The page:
Are we Blub programmers?
From time to time I open my email and find someone asking a question:
What the hell is Blub? I take from context that it may be a pejorative generalist term for programming languages that encourage writing pablum instead of programs. Or maybe it really is a new language out there that has a huge following I'm unaware of.
, the "if you're not having fun, you're doing it wrong
Actually, Blub is a hypothetical programming language Paul Graham invented when describing something very interesting: the Blub Paradox
Blub falls right in the middle of the abstractness continuum... As long as our hypothetical Blub programmer is looking down the power continuum, he knows he's looking down. Languages less powerful than Blub are obviously less powerful, because they're missing some feature he's used to. But when our hypothetical Blub programmer looks in the other direction, up the power continuum, he doesn't realize he's looking up. What he sees are merely weird languages... Blub is good enough for him, because he thinks in Blub.
The interesting things about this paradox is that almost any
language could be Blub. The pre-requisites for a language being Blub are (a) there is at least one language less powerful than Blub, (b) there is at least one language more
powerful than Blub, and (c) that there be at least one programmer using Blub who accepts (a) but refutes (b) because he or she cannot see how the more powerful language is more powerful. She does not think in the idioms
that the more powerful language affords.
The Little MLer introduces ML (and Ocaml) through a series of entertaining and straightforward exercises leading up to the construction of the Y Combinator.
ML and OCaml introduce powerful strong typing and type inference. Both are great languages to learn: you will stretch your understanding of defining types and writing correct programs.
use the term, I am thinking of the language and also the programmers around it. Could Java be Blub? Sometimes, possibly often, but only when I'm thinking about Java programmers who dismiss Ruby's features as unnecessary. Could Ruby be Blub
? Sometimes, but only when I'm thinking about Ruby programmers who dismiss macros as unimportant.Could Lisp be Blub?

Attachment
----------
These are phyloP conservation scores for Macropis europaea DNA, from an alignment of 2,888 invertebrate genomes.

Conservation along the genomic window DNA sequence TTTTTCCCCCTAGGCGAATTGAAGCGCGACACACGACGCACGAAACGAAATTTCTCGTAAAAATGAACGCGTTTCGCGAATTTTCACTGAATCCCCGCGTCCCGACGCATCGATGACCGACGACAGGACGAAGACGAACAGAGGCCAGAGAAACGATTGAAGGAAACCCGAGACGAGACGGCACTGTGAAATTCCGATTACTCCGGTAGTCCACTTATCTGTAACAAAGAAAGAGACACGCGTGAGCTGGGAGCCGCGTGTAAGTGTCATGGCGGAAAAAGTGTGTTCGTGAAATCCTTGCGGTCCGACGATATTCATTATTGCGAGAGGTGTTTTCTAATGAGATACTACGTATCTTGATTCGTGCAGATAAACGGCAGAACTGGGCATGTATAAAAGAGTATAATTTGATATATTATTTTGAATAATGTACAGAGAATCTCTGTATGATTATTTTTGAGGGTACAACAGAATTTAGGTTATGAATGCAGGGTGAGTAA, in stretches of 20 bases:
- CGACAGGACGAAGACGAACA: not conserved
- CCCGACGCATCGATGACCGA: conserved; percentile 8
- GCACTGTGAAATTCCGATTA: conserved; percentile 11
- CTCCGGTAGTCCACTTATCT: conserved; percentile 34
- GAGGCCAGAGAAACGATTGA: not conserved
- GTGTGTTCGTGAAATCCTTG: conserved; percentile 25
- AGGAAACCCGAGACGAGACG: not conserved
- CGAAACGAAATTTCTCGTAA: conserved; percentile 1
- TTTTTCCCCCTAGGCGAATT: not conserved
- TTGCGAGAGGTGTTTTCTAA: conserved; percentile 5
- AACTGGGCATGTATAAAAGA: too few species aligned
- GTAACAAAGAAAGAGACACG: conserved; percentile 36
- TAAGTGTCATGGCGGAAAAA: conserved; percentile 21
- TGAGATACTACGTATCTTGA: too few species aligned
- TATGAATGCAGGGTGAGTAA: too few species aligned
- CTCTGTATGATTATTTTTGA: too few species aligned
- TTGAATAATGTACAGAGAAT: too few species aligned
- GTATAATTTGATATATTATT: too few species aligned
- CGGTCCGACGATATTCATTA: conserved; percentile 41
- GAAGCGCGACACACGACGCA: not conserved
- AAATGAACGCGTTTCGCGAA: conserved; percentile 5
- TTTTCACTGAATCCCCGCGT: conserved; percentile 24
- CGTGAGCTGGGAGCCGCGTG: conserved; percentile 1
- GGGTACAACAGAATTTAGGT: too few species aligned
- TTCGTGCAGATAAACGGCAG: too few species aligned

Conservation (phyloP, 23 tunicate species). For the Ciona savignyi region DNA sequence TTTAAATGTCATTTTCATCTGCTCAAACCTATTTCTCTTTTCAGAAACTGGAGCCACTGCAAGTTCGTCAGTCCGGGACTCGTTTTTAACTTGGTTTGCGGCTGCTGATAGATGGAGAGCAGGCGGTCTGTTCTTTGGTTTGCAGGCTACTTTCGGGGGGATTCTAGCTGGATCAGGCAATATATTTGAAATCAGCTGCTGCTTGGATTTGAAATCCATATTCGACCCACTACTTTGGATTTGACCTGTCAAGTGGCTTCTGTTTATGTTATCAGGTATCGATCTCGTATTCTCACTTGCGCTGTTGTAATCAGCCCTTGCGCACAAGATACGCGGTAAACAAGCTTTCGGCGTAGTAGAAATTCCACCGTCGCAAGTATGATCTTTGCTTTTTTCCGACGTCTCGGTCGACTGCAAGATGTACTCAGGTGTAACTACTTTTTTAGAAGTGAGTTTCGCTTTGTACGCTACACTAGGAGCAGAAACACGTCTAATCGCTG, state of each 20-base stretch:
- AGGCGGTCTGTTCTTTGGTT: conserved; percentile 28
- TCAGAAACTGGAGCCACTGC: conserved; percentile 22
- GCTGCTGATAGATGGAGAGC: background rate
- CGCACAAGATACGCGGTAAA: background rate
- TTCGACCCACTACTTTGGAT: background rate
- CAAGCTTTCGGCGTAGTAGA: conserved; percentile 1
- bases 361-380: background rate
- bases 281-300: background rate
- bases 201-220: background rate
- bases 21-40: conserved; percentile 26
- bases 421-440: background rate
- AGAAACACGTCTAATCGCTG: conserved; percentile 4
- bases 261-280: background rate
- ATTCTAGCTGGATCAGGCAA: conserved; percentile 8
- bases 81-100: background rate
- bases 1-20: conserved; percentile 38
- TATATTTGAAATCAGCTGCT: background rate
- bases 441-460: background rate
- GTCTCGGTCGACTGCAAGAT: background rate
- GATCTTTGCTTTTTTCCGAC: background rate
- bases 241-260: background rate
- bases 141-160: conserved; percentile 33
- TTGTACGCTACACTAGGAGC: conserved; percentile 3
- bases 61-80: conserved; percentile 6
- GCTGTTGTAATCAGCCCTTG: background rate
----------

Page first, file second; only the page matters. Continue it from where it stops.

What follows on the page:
I suspect that Erlang and Haskell programmers might say that it is, provided we can find a Lisp programmer who feels that all progress in programming languages stopped when Common Lisp was standardized.
At the same time, Java is not Blub when I am thinking of programmers who are perfectly aware of its shortcomings and deliberately Greenspun around them for pragmatic reasons
. The same goes for any other language: it is sometimes Blub, and sometimes not Blub.
So... I use the term "Blub" to refer to a programming language in the context of intransigent programmers who feel that their chosen tool is the best tool possible.
Programming consists of overcoming two things: accidental difficulties, things which are difficult because you happen to be using inadequate programming tools, and things which are actually difficult, which no programming tool or language is going to solve.
This provokes a very obvious question: How do we know which things are accidentally difficult and which are actually difficult
? Is it only because we haven't discovered the right tool yet?
It's easy to find a Java programmer who believes that all of the Design Patterns in the GoF's book are necessary. She believes that the difficulties of applying those patterns are actual difficulties of programming systems. It is only when she learns a different language that she realizes how the patterns were strongly driven by limitations in Java's object model.
At that point she has an epiphany and understands that what she thought were actual difficulties were merely accidental difficulties. And the line between "accidental" and "actual" moves for her.
No matter how much each us us thinks we know right now, are we nevertheless like this Java programmer, unable to see the difference between accidental and actual differences because we simply haven't discovered a more powerful tool?
Are we Blub programmers?update: In praise of informed choices and Lisp is not the last word
Labels: java, lispy, popular